The heads in Smith County, Kan., are grayer than most places in the nation.
"We do have a lot of elderly people in the county," said Judy Butler, who works in the county appraiser's office in the north-central town of Smith Center. "There's more elderly than young people, I'm sure, because we have an older population. There's not much here in Smith County to keep the younger people here."
In fact, the U.S. Census Bureau reported Thursday that Smith County has one of the oldest populations in the nation: It ranks 16th in the country, with 27.9 percent of its population over age 65.
Smith County is far from alone in Kansas. The 258-page Census report, taking a national look at the aging process in the United States, painted the state as disproportionately old:
l 40 Kansas counties - more than a third - reported 20 percent or more of their populations over the age of 65; the national average is 12.4 percent.
l 23 Kansas counties were among the nation's top 80 with the highest percentage of residents over age 85. Nebraska, in second place, had just 13 ranked counties. Smith County ranked fourth in the nation in this category, with 5.47 percent of its population attaining "oldest-old" status; Osborne and Cloud Counties were right behind, ranking fifth and sixth nationally.
l 6.6 percent of Kansans over age 65 were reported to be living in nursing homes, one of the highest rates in the nation.
"It doesn't really surprise me," said Shelley Bhattacharya, a geriatrician with the Landon Center on Aging at Kansas University Medical Center. "But it changes a lot of things, as far as policy."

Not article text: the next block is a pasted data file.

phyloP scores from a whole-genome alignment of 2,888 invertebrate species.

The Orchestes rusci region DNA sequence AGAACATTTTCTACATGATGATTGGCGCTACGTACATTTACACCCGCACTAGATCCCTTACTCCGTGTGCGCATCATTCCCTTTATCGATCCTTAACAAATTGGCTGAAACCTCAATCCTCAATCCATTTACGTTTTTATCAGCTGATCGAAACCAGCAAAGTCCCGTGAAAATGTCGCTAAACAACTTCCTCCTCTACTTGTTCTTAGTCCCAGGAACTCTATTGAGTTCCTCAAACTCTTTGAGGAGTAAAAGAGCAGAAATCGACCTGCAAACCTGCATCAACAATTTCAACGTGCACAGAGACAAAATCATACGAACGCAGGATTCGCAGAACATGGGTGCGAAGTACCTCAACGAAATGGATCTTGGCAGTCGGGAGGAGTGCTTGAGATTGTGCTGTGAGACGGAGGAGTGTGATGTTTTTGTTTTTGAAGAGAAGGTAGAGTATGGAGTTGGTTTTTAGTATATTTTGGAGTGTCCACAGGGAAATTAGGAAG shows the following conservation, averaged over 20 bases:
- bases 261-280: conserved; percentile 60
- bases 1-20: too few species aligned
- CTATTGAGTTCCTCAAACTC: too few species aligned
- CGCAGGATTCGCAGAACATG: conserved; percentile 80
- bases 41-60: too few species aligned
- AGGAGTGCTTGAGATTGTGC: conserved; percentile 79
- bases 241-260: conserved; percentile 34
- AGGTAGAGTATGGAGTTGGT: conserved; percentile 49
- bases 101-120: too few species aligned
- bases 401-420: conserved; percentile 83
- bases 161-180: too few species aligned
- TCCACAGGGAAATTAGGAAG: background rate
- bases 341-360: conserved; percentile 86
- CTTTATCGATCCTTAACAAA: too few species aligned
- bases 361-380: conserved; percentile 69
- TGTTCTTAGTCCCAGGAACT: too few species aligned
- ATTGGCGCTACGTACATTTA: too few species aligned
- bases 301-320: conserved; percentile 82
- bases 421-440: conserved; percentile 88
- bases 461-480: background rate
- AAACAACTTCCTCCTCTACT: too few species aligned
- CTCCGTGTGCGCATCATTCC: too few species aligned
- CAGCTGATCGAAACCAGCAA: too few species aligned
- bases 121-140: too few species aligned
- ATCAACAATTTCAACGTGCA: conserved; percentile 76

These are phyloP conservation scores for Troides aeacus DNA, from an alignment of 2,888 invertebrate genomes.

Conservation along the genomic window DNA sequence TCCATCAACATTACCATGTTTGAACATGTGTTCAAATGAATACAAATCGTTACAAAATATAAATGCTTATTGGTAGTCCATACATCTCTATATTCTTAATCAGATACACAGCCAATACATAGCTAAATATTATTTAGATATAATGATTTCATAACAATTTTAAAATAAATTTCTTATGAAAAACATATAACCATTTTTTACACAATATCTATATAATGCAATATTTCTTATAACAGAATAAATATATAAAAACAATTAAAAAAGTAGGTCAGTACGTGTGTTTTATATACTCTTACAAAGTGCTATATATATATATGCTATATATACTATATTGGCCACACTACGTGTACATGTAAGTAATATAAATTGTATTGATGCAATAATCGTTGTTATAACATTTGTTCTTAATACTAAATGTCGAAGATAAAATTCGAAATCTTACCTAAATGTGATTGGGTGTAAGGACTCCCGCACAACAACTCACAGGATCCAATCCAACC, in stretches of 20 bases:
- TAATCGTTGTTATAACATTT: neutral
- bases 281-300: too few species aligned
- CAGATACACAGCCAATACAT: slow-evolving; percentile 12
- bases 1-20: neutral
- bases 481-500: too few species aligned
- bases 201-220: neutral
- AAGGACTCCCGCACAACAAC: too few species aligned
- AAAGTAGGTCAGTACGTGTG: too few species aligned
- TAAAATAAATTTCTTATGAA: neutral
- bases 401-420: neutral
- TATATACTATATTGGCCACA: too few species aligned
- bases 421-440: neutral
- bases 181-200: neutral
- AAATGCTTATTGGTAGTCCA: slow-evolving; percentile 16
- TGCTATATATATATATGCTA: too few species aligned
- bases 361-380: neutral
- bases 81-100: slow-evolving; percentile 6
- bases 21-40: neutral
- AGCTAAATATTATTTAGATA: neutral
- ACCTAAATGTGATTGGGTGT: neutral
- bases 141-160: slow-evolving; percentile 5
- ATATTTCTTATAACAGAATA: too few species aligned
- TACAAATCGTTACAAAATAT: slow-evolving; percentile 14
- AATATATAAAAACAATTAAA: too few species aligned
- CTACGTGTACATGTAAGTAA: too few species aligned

Caleb Asher, a spokesman for the Kansas Department of Commerce and Housing, said it would be a mistake to think that all people over 65 have left the work force and are a drag on the economy. The department has several programs in place to train older workers and find them jobs with new companies.
"There are people who are wanting to work longer, who are able to work longer, and we want to make sure that, if they want jobs, we can help them," Asher said.
Bhattacharya agreed. The newest generation of elderly Kansans, she said, are "more educated, they're more financially stable, they're well-traveled."
The state, she suggested, isn't quite prepared to handle the continued aging of its population.
"There's definitely a paucity of geriatricians out there, not just in Kansas but nationwide," she said. "I think we need to focus to train more, to employ more, to attract more geriatricians to Kansas."
Back in Smith County, Butler isn't hopeful for a reversal. She's turning 65 this year; her son left town awhile back for a job in Liberal.
"It's just the way it is, the way it has been," she said. "It's sad. It's too bad there isn't something to keep the young people."